“according to political sources the fight against Hamas' participation in the elections now tops Israel's agenda in its international relations. The Foreign Ministry has reportedly instructed all its representatives abroad to make it clear to foreign governments that Jerusalem is opposed to Hamas' playing a part in the Palestinian political process.”

These moves, however, fly in the face of the democratic process and the will of the Palestinian people to elect their own government. The remarks made by Sharon contradict his claim that Israel is “not getting involved in Palestinian politics.” Israel defines itself as a “democracy,” and further asserts that the state promotes democracy regionally—i.e. for the independence of Lebanon from Syrian occupation. Yet, one cannot support democracy only when it is convenient, and oppose it when hardship is imminent. Palestinian Journalist Khalid Amayreh, forthrightly declared, “If Israel is allowed to choose Palestinian candidates, then the American vision of democracy in the Arab and Muslim world would be called into question.”

After a week of Israeli bombardment and on the eve of Rosh Hashanah, the Jewish New Year, Israel decided to halt air raids and extrajudicial executions in the Gaza Strip “until further notice.” Prime Minister Ariel Sharon’s office stated on Sunday, October 1, “We have decided to suspend the offensive operations that we launched last week in response to rocket fire from the Gaza Strip into southern Israel.” It is comforting to know that Israel can “turn off and on” the switch to terror when it deems appropriate. The Palestinian people have undeservingly dealt with aerial assaults, assassinations, destruction of infrastructure, and economic instability due to whims of the Sharon administration, and its quest for “security.” Yet, the Sharon administration doesn’t seem apologetic for the loss of life and the oppression the Palestinian people faced due to the onslaught; hardly a justifiable or humane approach in dealing with an occupied people.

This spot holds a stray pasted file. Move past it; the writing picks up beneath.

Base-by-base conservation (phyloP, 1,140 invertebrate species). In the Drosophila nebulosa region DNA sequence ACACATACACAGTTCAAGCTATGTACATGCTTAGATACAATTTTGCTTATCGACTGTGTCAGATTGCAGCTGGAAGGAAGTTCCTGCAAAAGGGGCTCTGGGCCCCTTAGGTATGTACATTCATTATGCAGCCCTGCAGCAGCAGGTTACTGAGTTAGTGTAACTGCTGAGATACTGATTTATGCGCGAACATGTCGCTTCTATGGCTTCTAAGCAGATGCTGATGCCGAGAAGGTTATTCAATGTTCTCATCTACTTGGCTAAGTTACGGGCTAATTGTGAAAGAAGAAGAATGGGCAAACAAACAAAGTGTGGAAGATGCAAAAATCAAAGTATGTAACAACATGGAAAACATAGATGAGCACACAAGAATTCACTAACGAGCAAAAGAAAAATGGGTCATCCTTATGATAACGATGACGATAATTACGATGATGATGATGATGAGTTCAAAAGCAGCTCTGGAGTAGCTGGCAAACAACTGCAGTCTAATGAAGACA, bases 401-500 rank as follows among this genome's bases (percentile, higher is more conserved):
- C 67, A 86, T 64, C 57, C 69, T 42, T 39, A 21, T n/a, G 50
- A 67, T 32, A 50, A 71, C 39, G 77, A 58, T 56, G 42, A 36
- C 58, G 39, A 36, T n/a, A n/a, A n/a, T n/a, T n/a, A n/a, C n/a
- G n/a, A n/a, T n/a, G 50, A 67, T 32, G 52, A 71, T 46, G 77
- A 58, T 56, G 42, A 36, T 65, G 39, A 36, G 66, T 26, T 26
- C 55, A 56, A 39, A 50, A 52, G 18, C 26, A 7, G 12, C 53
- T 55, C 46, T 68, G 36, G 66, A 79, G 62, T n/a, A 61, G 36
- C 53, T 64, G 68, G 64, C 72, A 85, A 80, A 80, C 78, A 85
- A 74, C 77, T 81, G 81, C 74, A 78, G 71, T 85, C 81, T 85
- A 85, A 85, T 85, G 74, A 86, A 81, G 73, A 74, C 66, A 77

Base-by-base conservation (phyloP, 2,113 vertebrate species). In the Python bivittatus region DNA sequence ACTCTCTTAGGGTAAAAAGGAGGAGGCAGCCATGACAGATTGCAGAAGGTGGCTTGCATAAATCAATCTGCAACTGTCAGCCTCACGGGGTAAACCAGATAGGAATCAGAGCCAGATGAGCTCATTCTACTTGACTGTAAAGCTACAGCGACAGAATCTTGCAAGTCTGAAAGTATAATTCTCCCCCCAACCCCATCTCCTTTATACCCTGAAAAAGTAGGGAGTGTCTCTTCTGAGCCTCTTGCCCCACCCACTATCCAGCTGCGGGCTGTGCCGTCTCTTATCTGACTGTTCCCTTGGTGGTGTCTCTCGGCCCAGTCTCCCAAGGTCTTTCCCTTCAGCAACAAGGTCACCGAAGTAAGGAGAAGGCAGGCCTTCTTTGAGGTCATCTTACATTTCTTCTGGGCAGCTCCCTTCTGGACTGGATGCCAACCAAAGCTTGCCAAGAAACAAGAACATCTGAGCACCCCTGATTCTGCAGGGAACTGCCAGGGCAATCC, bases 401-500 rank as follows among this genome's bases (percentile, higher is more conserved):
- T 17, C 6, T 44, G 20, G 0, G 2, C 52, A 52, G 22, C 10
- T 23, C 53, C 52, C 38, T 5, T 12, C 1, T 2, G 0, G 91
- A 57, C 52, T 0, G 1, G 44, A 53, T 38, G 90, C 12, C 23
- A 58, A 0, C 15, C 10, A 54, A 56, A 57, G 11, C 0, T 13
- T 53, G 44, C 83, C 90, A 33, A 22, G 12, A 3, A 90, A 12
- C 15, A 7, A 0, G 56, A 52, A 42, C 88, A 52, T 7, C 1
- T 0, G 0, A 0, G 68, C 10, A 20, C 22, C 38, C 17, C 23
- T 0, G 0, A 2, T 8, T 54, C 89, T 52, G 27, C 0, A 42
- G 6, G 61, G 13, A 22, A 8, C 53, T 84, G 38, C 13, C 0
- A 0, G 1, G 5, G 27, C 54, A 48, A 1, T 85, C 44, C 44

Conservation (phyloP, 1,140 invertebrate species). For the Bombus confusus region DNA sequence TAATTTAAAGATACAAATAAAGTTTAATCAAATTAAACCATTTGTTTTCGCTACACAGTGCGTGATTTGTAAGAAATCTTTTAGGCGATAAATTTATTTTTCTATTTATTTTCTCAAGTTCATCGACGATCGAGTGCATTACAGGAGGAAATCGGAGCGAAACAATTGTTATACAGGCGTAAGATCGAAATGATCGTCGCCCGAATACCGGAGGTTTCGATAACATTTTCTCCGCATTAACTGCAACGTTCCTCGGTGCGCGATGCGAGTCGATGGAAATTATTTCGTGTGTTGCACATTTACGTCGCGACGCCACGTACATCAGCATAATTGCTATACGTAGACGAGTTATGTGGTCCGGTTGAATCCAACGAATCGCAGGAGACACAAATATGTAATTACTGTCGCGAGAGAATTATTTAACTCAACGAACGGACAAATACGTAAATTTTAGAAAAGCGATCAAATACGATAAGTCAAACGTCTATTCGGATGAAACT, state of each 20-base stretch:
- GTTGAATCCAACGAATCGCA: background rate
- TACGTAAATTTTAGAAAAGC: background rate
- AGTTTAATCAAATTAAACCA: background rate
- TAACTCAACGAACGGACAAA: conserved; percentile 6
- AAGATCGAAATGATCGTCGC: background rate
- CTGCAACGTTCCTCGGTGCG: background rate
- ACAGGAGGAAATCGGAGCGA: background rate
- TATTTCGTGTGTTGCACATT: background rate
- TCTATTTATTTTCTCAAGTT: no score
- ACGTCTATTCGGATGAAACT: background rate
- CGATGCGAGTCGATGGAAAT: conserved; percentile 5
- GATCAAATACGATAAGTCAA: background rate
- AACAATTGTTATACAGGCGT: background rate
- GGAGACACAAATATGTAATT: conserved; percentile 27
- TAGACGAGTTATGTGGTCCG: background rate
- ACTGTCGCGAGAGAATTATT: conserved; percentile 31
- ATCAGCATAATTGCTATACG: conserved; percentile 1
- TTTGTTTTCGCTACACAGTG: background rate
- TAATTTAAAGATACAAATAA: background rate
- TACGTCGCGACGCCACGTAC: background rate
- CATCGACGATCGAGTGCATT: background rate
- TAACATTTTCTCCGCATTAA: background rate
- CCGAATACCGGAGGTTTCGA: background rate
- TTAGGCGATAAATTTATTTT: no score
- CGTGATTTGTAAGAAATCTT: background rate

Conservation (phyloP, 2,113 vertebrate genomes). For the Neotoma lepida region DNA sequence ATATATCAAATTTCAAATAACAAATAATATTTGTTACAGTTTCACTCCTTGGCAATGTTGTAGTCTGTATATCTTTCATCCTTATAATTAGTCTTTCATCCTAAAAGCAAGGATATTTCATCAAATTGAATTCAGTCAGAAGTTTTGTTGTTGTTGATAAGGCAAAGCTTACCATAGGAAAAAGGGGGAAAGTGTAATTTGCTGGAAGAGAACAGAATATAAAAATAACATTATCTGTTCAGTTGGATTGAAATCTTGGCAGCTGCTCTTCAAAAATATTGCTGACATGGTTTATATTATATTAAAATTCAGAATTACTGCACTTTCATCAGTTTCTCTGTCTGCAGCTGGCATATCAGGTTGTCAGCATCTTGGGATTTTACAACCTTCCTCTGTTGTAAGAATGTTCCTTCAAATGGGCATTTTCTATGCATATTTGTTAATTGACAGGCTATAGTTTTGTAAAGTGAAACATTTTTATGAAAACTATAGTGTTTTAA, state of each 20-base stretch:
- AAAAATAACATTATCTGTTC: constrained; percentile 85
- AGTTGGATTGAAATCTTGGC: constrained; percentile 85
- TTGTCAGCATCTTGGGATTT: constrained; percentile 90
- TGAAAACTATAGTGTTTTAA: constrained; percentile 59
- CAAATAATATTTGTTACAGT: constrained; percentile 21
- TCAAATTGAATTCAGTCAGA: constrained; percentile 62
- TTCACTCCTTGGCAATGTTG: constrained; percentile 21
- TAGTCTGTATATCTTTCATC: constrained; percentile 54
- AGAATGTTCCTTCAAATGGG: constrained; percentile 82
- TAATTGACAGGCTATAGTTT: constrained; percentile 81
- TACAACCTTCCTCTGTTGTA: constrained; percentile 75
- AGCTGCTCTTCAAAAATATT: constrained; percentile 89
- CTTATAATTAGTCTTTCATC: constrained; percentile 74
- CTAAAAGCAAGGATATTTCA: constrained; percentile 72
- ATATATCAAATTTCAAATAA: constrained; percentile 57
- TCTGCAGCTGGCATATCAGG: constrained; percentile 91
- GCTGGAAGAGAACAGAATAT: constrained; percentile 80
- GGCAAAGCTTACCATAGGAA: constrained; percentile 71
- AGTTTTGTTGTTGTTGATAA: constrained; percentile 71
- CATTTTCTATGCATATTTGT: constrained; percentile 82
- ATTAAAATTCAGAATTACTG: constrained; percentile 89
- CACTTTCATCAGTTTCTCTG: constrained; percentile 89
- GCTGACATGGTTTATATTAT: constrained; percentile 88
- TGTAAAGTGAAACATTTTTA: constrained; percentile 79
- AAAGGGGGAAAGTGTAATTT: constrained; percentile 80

The Future of Gaza

What will Palestinians have to build upon if they are subjected to worsening third world conditions? According to a B’Tselem report in March 2005, 77 percent of Gazans live below the poverty line (1,003,000 people), while 23 percent are in “deep poverty, meaning, that they do not reach the subsistence poverty line even after receiving aid from international agencies.” By the end of 2004 the unemployment rate reached 39.4 percent. The level of poverty and unemployment will continue to rise as the siege of Gaza intensifies.

The continuing brutality of the occupation pushes Palestinians away from peace, and reminds them of the seven years of failure that led to the second Intifada. While Israel forgoes their responsibility to take care of the Occupied Territories under international law, they cannot forgo the reality of the conflict. Hamas will continue to integrate into Palestinian politics, and assassinations and aggression against “targets” in Gaza will only infuse more hatred and tension. For now, terror’s light switch is turned off, but it is only a matter of time before Israel decides to turn it back on. Meanwhile, Palestinian life remains on edge and inconsistent. Those in Israel must come forward and denounce the decisions of Ariel Sharon, if not the switch to peace will remain off indefinitely.

*************

** I live in New York City as a Palestinian American freelance writer. I am the founder and primary writer for the political website www.PoeticInjustice.net. I can be reached at remroum@gmail.com.